Tuesday (two days ago):
HOUSTON – ERCOT put out a notice at 2:30 p.m. Tuesday afternoon saying the state’s reserve levels dropped below 2,300 megawatts, putting into effect an Energy Emergency Alert level 1.
“We are requesting that consumers and businesses reduce their electricity use during peak electricity hours from 3 to 7 p.m. today, particularly between 4 and 5 p.m. when we expect to hit another peak demand record,” said Kent Saathoff, vice president of system planning and operations. “We do not know at this time if additional emergency steps will be needed.”
More blackouts this afternoon (i.e. Thursday):
Extreme heat and soaring power demand may force the Texas power grid operator to impose rolling outages on Thursday afternoon to prevent a wider blackout as residents struggle with a record-breaking heatwave.
The Electric Reliability Council of Texas, ERCOT, moved to curtail power to some industrial customers Thursday afternoon as a way to boost surplus power to keep residential air conditioners running over the hottest part of the afternoon.
The state -- broiling under a relentless streak of 100-plus degree temperatures and drought -- has set three power consumption records this week, straining power plants.
And where are Texas' 9,727 MW of wind turbines in this crisis? Out to lunch. One picture says it all (note the distinct scales):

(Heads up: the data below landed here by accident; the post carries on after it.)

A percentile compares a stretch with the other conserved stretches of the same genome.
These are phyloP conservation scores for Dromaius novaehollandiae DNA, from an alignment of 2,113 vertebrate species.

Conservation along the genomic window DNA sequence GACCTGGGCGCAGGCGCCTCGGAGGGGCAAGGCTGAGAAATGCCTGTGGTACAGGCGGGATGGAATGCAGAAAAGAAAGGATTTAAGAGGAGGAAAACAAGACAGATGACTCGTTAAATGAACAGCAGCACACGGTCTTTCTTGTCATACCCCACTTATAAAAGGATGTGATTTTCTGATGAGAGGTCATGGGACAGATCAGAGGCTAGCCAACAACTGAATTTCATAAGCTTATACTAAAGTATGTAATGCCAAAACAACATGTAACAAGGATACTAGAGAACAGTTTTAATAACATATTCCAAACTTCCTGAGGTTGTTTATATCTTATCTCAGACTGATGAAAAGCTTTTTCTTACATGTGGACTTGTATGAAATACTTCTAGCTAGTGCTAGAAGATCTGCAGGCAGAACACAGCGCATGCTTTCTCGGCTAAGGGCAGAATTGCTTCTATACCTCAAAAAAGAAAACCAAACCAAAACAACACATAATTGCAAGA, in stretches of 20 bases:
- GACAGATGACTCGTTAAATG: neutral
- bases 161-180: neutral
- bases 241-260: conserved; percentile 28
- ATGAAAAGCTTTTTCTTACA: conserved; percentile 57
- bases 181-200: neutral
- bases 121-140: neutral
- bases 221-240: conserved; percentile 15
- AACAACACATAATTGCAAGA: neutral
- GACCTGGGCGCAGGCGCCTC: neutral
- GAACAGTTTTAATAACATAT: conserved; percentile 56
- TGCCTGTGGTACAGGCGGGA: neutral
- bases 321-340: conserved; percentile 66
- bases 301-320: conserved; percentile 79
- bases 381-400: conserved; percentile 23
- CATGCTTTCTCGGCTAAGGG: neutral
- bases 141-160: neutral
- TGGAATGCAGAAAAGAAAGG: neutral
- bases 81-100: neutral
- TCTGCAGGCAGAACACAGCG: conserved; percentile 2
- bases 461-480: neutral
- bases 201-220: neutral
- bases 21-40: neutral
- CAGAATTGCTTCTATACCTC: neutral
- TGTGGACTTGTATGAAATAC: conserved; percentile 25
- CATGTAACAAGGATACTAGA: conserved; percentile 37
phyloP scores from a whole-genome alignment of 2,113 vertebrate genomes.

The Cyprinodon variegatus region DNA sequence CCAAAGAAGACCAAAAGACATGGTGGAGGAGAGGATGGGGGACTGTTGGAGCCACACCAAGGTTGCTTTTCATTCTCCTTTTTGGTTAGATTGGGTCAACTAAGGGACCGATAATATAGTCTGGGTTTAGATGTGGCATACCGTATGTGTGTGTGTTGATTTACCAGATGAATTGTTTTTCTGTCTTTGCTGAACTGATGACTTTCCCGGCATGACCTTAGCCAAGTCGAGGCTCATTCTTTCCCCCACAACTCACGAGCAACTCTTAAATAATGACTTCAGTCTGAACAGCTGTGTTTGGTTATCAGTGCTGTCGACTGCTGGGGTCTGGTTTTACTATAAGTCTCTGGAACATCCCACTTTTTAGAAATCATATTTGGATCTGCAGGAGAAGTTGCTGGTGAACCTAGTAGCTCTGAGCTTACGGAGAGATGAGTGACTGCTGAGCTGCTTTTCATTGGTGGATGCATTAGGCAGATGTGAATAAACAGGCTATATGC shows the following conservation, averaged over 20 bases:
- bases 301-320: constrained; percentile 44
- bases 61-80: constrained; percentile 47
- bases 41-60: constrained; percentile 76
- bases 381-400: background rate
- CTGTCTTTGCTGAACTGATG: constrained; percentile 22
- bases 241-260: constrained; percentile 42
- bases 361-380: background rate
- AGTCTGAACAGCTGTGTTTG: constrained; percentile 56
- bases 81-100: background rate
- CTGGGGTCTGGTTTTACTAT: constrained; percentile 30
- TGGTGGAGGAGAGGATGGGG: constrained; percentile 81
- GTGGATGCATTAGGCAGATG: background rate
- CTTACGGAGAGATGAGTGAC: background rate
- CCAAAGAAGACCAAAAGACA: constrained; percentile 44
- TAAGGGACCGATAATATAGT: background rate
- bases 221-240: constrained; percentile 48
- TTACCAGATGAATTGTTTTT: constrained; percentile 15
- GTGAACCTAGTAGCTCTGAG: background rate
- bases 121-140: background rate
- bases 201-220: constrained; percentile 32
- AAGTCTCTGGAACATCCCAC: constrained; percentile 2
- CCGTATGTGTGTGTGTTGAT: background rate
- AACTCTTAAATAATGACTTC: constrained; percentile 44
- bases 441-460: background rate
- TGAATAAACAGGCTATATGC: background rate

http://www.ercot.com/gridinfo/generation/ (August 2011)
Note how wind power is strongly anticorrelated with the afternoon demand peak! Wind power "reliably fails" whenever electricity is most needed.
The American Wind Energy Association is here to give us their "spin" on the situation:
Commented American Wind Energy Association Manager of Transmission Policy Michael Goggin, "At a time when the extreme heat prevailing in Texas is pushing the utility system close to its limits, wind generation is making a valuable and much-needed contribution to system reliability."
At the risk of revisiting the obvious, these were the operating power levels of Texas' four nuclear power reactors over the same week, according to the NRC:
|power reactor||capacity (net)||7/27||7/28||7/29||7/30||7/31||8/1||8/2||8/3|
|Comanche Peak #1 (PWR)||1,209 MWe||100%||100%||100%||100%||100%||100%||100%||100%|
|Comanche Peak #2 (PWR)||1,158 MWe||100%||100%||100%||100%||100%||100%||100%||100%|
|South Texas #1 (PWR)||1,280 MWe||100%||100%||100%||100%||100%||100%||100%||100%|
|South Texas #2 (PWR)||1,280 MWe||100%||100%||100%||100%||100%||100%||100%||100%|
Update (8/11): One week later, more of the same:
Informative article in WSJ: